On Hornby Island on July 29, my wife and I were on our way to our host’s residence at around 10 or 11 p.m. when we were stopped by some police officers who were conducting a roadblock to intercept drivers under the influence of alcohol.
We didn’t understand what was wanted and thought that the officers were directing traffic because of an accident. We slowed to a slow walking pace but did not immediately stop until an officer stepped in front of our car.
I received the rudest treatment I have ever experienced. I am 82 years old; my wife is 72. We were the only people in the car.
A bright flashlight was directly focused into my eyes and kept there throughout the interview. I suppose this was to prevent me from identifying my interrogator. I was continually shouted down when I tried to speak, accused, threatened, bullied and insulted.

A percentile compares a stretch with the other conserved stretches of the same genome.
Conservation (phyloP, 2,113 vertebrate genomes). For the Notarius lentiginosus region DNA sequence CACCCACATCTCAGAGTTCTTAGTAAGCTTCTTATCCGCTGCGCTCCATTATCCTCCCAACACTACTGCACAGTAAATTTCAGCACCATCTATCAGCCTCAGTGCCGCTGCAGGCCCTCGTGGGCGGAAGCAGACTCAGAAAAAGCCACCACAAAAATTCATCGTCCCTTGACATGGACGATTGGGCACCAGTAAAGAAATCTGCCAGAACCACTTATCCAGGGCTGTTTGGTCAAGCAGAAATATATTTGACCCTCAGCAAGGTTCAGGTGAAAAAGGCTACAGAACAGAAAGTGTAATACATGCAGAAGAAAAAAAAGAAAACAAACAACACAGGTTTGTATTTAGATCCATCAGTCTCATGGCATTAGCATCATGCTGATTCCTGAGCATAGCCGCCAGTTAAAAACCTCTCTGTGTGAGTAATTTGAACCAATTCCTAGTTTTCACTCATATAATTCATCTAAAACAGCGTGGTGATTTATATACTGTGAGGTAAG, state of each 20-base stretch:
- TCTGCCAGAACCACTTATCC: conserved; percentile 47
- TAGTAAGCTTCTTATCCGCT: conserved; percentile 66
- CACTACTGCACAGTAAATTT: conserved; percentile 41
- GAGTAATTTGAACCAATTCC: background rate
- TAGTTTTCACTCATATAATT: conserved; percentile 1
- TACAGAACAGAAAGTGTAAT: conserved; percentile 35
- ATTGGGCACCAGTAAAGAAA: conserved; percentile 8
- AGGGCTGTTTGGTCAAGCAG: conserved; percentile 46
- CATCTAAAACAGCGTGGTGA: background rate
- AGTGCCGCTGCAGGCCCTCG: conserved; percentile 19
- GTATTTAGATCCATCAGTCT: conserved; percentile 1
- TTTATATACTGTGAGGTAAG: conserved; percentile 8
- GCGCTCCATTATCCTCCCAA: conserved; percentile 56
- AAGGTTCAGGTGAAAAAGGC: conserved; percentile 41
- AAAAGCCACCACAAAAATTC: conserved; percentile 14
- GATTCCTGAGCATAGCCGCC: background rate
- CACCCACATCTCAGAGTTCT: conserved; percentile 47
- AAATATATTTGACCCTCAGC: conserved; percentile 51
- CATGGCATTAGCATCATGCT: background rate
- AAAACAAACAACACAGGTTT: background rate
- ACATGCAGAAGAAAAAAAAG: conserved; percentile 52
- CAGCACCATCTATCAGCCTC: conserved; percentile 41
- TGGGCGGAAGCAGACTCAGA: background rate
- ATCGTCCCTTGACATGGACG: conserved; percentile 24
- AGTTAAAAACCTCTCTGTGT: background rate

I realized that I was not dealing with an officer of the internationally famed RCMP but with a heavily armed, psychopathic bully who felt his authority had been challenged and who might be on the edge of losing control.
From recent news reports I knew that this was occasional behaviour in the RCMP these days, and that if he chose, he could shoot my wife and myself with his sidearm or taser, make up a suitable lie, swear to it in court and be exonerated.
This sobering thought penetrated my outrage. I prefer that my wife and I be alive rather than causes celebres.
I said absolutely nothing, took a very deep breath and blew into the tube. I guess the test proved I had not been driving under the influence of alcohol.
I was abruptly dismissed. No apology was offered.
This event was a bitter pill for me, since I had been invited to Hornby Island by the festival committee to speak at the gala for the 30th anniversary of the festival — of which I happen to have been the originator back in 1981.
I was also profoundly saddened. I had been raised on legends of the RCMP as the finest police in the world only to be subjected to discourtesy that would have shamed the Gestapo.